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Social Enterprise Giving Hope to the Community

Tuesday, June 12, 2012 - 15:45
Community-based projects have the potential to enable people in South Africa’s poor communities to learn skills and earn an income to feed their families

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It takes a community to raise a child.People complain about a loud radio they even hold meeting about it ,but when a women shouts for help or a child cries for help they want to mind their own business.pleassse make it your business....... Tebogo
“After my son died, one of my employers’ children suggested that I come up with something to keep myself busy, so that it could help me heal. I loved sewing so I decided to start sewing”. These are the words of Martha Letsoalo, former domestic worker and now director of the Heartfelt Project, a growing presence in the field of hand-made South African crafts.

Established in 2006 by Letsoalo and Julie Hadley (the latter is the managing director), the Heartfelt Project is a social enterprise aimed at developing the community of Makapanstad in North West, through the creation and sale of a range of beautiful felt products.

It also has a vision of providing hope, employment and a sense of purpose for hundreds of women in rural communities throughout South Africa.

The Heartfelt Project offers a diverse selection of hand-made gifts and felt products, including bookmarks, brooches, key rings, fridge magnets and many others.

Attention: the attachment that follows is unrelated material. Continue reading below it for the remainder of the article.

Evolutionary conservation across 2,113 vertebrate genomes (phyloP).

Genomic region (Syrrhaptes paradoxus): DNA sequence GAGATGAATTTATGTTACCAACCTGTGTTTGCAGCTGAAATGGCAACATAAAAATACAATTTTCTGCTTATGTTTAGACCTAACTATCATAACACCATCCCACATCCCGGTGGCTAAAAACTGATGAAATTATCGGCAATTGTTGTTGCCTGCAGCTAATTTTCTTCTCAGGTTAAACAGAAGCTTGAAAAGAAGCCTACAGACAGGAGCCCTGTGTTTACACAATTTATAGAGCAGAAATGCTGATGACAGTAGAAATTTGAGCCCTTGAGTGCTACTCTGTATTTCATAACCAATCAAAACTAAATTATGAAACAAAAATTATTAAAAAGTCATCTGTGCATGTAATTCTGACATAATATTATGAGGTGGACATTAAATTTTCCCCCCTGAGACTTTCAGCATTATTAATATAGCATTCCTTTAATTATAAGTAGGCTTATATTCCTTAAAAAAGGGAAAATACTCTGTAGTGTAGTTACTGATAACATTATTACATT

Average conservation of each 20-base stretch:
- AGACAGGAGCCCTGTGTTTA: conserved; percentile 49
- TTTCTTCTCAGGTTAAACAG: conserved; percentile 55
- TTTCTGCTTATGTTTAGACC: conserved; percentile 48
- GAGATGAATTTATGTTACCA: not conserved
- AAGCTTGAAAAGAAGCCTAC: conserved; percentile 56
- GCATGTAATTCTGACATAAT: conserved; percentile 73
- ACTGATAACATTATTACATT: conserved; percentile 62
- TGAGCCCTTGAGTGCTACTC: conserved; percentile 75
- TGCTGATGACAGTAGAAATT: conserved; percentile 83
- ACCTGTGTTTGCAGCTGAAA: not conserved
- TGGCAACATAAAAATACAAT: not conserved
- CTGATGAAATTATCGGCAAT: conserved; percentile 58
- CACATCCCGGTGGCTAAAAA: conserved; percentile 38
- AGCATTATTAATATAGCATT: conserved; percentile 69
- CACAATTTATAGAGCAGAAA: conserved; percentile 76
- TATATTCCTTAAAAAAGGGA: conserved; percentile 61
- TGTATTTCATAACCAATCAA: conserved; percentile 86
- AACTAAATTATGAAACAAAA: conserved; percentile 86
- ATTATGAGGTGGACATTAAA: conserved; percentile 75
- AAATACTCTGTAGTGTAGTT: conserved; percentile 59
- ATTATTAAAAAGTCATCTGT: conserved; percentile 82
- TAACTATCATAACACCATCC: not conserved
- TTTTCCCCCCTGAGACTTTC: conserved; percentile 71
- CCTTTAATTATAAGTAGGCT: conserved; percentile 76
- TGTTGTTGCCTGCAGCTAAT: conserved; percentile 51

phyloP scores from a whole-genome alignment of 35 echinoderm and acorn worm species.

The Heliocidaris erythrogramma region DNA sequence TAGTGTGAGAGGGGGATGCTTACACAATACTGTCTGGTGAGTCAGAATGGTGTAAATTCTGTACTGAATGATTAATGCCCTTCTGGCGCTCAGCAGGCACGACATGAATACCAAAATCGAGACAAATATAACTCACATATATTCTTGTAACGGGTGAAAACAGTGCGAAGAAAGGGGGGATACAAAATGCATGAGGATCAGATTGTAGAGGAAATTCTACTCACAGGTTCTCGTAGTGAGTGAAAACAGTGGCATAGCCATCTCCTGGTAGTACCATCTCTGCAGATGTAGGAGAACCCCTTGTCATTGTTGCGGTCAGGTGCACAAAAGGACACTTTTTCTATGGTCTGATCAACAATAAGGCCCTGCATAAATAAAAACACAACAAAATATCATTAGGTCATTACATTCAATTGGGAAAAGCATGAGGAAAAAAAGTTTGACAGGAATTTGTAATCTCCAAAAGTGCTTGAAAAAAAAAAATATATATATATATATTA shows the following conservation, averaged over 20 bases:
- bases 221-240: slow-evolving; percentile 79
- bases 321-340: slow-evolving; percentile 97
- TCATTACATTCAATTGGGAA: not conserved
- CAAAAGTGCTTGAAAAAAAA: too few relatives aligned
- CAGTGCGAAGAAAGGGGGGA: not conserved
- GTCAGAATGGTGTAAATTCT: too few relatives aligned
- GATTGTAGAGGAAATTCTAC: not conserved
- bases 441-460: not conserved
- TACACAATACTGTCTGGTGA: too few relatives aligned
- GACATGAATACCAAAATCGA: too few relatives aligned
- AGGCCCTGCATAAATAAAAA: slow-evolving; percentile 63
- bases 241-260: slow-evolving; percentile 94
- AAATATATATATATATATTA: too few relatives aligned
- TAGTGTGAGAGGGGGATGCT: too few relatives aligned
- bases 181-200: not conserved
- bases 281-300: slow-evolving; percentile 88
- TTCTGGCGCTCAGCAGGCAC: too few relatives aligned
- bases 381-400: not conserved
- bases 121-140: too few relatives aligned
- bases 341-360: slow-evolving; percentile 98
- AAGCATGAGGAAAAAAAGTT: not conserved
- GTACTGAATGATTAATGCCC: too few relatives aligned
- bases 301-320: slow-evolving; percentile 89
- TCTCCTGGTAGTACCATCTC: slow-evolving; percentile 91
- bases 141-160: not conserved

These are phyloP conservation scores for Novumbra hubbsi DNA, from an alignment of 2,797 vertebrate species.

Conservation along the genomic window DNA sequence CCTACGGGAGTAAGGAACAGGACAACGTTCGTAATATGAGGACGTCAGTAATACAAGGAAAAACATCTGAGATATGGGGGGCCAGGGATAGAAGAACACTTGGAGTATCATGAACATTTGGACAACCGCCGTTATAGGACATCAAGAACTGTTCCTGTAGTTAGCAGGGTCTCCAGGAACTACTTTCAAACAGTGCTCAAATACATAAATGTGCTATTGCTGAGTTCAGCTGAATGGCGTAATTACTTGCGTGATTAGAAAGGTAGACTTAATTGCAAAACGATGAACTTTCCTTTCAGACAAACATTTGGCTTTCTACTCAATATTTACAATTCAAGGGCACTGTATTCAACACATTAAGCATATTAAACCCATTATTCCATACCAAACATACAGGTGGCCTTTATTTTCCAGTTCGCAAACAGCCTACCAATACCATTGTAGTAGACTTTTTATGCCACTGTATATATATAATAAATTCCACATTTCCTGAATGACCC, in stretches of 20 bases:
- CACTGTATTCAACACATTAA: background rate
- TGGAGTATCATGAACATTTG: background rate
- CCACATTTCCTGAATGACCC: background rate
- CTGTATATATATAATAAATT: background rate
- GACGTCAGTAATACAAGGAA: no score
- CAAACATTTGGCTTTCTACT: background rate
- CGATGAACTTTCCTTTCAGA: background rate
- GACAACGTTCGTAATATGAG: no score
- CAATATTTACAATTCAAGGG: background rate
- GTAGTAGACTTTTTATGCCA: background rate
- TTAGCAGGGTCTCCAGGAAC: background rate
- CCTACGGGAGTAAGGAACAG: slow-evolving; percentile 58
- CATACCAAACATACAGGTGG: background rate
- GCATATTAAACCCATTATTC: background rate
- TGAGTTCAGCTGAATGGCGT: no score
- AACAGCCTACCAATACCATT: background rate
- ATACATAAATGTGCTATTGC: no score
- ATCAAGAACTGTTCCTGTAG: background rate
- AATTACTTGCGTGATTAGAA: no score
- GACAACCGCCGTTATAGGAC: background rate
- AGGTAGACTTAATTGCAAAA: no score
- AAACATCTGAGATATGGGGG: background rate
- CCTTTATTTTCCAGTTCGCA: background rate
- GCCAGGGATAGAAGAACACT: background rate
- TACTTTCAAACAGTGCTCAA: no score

They also offer specialist wedding gifts, bespoke gifts for corporates as well as a new ‘bushfelt’ range of safari-inspired toys and other items.

Community focussed

The project plans to get more women and men within the community involved in the initiative. It currently employs 15 women from Makapanstad, who use traditional handcraft skills to create the products.

According to Hadley, a percentage of the profits made from sales is donated to community development initiatives such as HIV and AIDS and TB non-governmental organisations and charities in Makapanstad.

“For us, sharing our success with the community is very important. We want people to feel a sense of pride and ownership in Heartfelt and what we have achieved with the project,” she explains.

However, despite the good work and successes to date the company still faces certain challenges, such as a lack of office equipment and human resources to run the project effectively.

“We do not have very up to date equipment for the office; we do not have enough chairs, we need new computers and transportation is a challenge, “explained Letsoalo.

The project has been acknowledged in the past for its work and has received several awards and accolades; in 2009 it won the Bronze award for Best Individual Stand at the South African Handmade Collection at Decorex, as well as a craft award for corporate gifting at the Platinum Programme Provincial Craft and Design Awards the same year.

The Heartfelt Project is also one of only 85 organisations chosen nationally as a beneficiary of the Old Mutual Legends Business Development Programme, which supports the team at Heartfelt through mentoring, business support and skills training.

“One thing I have learned through being a part of Legends is that even if your business has a social mission, it is so important to run things in a professional, strategic and businesslike way. All our future plans and dreams will be realised through the success of our project in its current form, and this means having great products, fantastic service and strong systems on which to build and grow,” says Hadley.

The Heartfelt Project is expanding, and initiated a similar project in Rosendal in the Free State Province recently. It seems like they have got the recipe for job creation and social entrepreneurship just right.

For more about the Heartfelt Project, refer to www.theheartfeltproject.co.za.

- Abram Molelemane is Media Intern at Fetola.
Author(s): 
Abram Molelemane